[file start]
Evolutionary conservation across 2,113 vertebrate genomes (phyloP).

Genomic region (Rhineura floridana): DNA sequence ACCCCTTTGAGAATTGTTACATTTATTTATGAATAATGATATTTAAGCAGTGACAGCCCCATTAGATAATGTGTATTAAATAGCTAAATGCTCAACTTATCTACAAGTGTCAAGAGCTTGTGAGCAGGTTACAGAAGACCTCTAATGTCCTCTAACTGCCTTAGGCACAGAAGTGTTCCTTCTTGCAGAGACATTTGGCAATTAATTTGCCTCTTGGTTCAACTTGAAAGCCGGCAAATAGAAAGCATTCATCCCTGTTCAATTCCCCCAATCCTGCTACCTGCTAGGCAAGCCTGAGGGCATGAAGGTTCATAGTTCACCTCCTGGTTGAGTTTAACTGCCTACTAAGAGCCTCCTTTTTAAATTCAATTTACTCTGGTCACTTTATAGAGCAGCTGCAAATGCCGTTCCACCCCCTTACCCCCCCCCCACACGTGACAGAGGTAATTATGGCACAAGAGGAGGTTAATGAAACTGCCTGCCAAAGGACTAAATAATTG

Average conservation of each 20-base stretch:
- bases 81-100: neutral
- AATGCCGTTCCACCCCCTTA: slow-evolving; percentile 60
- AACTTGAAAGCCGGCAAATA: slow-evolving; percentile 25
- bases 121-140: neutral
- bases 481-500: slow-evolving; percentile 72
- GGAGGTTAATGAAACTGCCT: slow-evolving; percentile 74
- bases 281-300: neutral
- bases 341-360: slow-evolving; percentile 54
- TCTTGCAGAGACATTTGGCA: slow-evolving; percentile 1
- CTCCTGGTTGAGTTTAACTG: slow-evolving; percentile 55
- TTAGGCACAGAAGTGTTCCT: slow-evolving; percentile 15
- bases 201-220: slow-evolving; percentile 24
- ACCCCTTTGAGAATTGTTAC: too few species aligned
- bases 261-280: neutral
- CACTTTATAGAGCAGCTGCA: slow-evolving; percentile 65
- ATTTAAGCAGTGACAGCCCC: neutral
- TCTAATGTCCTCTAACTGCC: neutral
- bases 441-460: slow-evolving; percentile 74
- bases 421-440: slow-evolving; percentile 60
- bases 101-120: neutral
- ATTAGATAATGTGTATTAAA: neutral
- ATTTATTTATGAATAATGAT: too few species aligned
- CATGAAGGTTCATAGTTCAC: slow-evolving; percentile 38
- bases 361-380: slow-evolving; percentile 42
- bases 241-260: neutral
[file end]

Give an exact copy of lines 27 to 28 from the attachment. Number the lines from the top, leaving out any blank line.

- bases 361-380: slow-evolving; percentile 42
- bases 241-260: neutral